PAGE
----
The Obama administration’s selection Wednesday of a North Carolina congressman to head the government’s mortgage-finance regulator appears certain to spark a confirmation battle and renewed debate over the government’s role in backstopping home loans.
Obama announced that he had picked Rep. Mel Watt, a Democrat from the Charlotte area, to head the Federal Housing Finance Agency.
Never heard of it? Don’t worry. Most Americans haven’t, either.
The agency’s job is to oversee the quasi-government titans of mortgage finance, Fannie Mae and Freddie Mac. These two, until the summer of 2008, had operated largely as private enterprises with congressional oversight. Since late 2008, they’ve been in government conservatorship.
The selection of Watt, a career politician who hasn’t worked in banking or finance, touched off immediate controversy. He’ll head a highly technical agency, and his nomination did not sit well with Republicans who want changes in housing policy.
“I could not be more disappointed in this nomination. This gives new meaning to the adage that the fox is guarding the hen house,” Sen. Bob Corker (R-Tenn.) said in a statement fired off minutes after news broke of Watt’s selection and well before the official White House photo op. “The debate around his nomination will illuminate for all Americans why Fannie and Freddie failed so miserably.”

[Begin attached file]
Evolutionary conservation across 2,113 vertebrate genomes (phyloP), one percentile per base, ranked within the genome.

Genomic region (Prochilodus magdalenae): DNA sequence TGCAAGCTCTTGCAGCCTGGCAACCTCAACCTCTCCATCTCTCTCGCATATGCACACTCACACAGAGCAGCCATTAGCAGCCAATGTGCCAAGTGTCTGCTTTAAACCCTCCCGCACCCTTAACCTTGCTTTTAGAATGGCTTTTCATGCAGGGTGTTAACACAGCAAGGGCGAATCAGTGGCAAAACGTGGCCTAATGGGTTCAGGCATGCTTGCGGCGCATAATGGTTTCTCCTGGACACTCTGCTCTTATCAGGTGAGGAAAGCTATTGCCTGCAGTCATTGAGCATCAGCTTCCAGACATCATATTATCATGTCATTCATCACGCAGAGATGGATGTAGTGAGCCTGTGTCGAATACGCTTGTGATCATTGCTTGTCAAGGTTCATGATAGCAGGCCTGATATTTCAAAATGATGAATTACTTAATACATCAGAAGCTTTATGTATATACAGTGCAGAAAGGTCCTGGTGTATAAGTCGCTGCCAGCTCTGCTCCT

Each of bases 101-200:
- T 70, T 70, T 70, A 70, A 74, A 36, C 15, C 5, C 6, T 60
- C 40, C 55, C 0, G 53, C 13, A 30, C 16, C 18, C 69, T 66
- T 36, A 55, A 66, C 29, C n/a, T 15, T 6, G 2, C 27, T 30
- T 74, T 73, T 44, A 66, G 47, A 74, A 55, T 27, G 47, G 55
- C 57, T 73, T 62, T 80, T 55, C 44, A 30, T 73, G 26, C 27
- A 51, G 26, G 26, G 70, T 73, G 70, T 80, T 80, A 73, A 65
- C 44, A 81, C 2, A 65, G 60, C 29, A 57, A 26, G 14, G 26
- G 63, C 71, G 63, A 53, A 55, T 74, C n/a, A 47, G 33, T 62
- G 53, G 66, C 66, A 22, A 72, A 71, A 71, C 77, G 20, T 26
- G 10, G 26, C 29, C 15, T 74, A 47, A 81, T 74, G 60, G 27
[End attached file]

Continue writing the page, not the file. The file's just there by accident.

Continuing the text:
The FHFA has been headed by an acting director, Ed DeMarco, since Sept. 1, 2009. DeMarco has frustrated the administration’s efforts to forgive some mortgage-holder debt and to loosen lending standards to help more borrowers take advantage of today’s low interest rates.
Liberal groups have rallied across the country urging Obama to fire DeMarco, and Corker, a member of the Senate Banking Committee that must confirm Watt, signaled in his statement that Republicans may fight the nomination in order to keep DeMarco in place.
“Before any nominee should be considered for this post, regardless of their qualifications, the administration should explicitly lay out how they will unwind these entities,” Corker said.
Obama looked past the questions of qualification Wednesday when appearing before the cameras with Watt at the White House. He instead focused on Watt’s rise from a humble past to a lawmaker who has defended the little guy.
Watt has served 20 years in Congress, many of them on the influential House Financial Services Committee.